WHAT WOULD JOHN HUS SAY TO THE CHURCH TODAY?
By: Frank G. Tunstall, D. Min.
The Lord had His hand on a young man who was born in a small hamlet in Southern Bohemia about 1370 A.D. (modern Czechcloslavokia). John Hus was destined to become a revolutionary. His parents were poor, and his mother vowed him to the priesthood when he was a boy. At the age of 17, he left home for college and earned a Master’s degree three years later at the University of Prague.
History remembers John Hus as an ordinary student and not a revolutionary at all in his university years. As a pupil he had the hope of becoming a priest quickly, he wrote, “in order to secure a good living, and dress, and be held in the esteem of men.”While growing up, he had been timid and afraid “to preach the truth plainly and openly.”
The transformation came in his soul when he was about thirty years old. “When I was young in years and reason,” he wrote, “I too belonged to the foolish sect. But when the Lord gave me the knowledge of Scripture, I discharged that kind of stupidity from my foolish mind.”
The Bible, to John Hus, had become a revolutionary book.
The Bible had been translated into English by an English revolutionary named John Wycliffe. The Roman Catholic church of Hus’ day did not want the Bible in English, and certainly did not want Wycliffe’s views to influence the church in Bohemia. But Hus began to read John Wycliffe’s teaching, and he found the boldness to begin to argue that Wycliffe was right, according to the Bible. One of those ideas was that the Bible was the final authority and not the church of Rome. That alone made Wycliffe a true rebel. And to add that the Bible should be translated into the languages of the people, like English, German, French, Spanish and even Latin, could get a man burned at the stake.
Hus became pastor of Bethlehem Temple in Prague in 1402. Under the influence of Wycliffe and in the face of the known danger, Hus too began to preach doctrines revolutionary for his time. Thoughts like the Bible is the sole authority for man’s salvation, and the Bible was inspired by the Holy Spirit. He was also bold enough to teach the pope was fallible. Even the queen went to Bethlehem Chapel to hear him preach. The common people loved Hus and believed what he was saying. His crowds climbed to 3,000 people.
But the pope in Rome, the cardinals and the bishops saw him as a growing threat.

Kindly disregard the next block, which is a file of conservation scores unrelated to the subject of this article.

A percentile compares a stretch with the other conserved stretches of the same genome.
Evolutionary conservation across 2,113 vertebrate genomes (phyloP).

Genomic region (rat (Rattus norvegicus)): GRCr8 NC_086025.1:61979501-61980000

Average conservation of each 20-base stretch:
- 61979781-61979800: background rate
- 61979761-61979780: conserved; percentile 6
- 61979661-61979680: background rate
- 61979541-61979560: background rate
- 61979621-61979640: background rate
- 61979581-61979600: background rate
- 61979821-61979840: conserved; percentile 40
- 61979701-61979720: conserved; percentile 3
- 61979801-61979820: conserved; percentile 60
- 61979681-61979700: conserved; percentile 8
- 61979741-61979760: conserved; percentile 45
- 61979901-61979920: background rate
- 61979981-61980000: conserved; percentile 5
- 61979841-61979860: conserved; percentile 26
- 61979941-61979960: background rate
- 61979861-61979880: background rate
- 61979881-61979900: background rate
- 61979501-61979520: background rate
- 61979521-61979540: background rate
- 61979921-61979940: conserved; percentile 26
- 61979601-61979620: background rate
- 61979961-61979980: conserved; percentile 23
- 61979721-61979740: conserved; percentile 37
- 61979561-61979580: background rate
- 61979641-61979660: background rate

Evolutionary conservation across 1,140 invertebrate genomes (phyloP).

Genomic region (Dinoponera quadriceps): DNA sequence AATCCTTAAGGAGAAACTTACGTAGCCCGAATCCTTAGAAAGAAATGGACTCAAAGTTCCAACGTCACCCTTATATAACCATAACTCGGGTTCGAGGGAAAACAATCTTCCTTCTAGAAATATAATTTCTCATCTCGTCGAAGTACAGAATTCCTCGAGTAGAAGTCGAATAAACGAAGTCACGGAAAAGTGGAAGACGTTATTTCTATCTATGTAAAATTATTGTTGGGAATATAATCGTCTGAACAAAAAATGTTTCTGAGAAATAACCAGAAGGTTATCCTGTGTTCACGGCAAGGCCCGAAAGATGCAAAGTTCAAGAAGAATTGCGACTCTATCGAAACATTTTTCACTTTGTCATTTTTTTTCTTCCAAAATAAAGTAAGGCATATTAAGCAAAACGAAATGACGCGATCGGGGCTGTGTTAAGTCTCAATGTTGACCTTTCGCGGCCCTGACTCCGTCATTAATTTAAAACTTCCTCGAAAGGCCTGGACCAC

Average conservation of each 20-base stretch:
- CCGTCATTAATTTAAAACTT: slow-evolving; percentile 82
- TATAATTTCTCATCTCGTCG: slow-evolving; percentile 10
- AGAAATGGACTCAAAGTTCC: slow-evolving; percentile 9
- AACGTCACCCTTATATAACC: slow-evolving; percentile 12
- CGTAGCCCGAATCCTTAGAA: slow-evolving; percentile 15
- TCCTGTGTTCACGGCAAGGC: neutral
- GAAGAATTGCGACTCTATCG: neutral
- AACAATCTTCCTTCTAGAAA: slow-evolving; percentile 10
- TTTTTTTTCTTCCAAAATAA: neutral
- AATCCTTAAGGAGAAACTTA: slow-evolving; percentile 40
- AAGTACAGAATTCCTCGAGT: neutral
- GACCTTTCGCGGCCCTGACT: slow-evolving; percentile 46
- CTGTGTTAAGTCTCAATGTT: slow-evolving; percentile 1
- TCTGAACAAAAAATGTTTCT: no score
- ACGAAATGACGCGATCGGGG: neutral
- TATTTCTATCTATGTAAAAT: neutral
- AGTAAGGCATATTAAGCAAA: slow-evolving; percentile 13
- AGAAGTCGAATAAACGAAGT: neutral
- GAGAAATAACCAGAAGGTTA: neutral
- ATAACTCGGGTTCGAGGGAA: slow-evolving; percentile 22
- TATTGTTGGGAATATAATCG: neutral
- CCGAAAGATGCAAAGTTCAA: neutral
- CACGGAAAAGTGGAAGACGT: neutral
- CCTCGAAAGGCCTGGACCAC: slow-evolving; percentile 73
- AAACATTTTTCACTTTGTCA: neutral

Hus had about a dozen years to preach his doctrines. He was arrested, and his trial came at the Council of Constance in 1415. Hus was denounced as an unredeemable heretic and was booted out of the priesthood. As part of the ceremony of defrocking Hus, a paper crown with three devils painted on it, fighting for Hus’ soul, was placed on Hus’ head. The church then committed Hus’ soul to the devil. Hus responded by committing his soul to Jesus Christ.
Hus was tied to a stake with ropes and a rusty chain. Bundles of wood mixed with straw were stacked to his chin. The chief executioner, Duke Ludwig, gave him a last chance to repent.
While taking his last breaths, Hus refused to recant.
The stake was set ablaze, and Hus died singing a common Christian chant: “Christ, Thou Son of the Living God, have mercy upon me.”
His ashes were thrown into the Rhine River.
John Hus was a man ahead of his time. His legacy lives on because His revolutionary ideas, while heretical at the time, came to be widely followed in the years ahead. Burning him at the stake made him a martyr, and his influence only grew as the man who gave his life for people to have the Bible in their language.
A hundred years after Hus, Martin Luther nailed his 95 theses on the door of Wittenberg Church in Germany and the Protestant Reformation began.
Bibles are plentiful today; the supply is actually galore. Worldwide, the Bible is the world’s best-selling book. Most of us have several.
I am confident the Lord has thousands of followers who are Bible readers. A close friend of mine told me recently that for over 20 years he has been reading the Bible through every year.
But please think about it. To what extent could history be repeating itself? Is it possible in the 21st century that Biblical illiteracy is spreading with Bibles in abundance – just by simply ignoring the greatest book ever written?
Here are two questions that can spark soul searching.
1) How much difference do you think there is in not having a Bible, and the Bibles people do have but growing dusty on the shelf, unnoticed and unread? And, 2) If John Hus could speak to the Lord’s church today, what do you think he would say?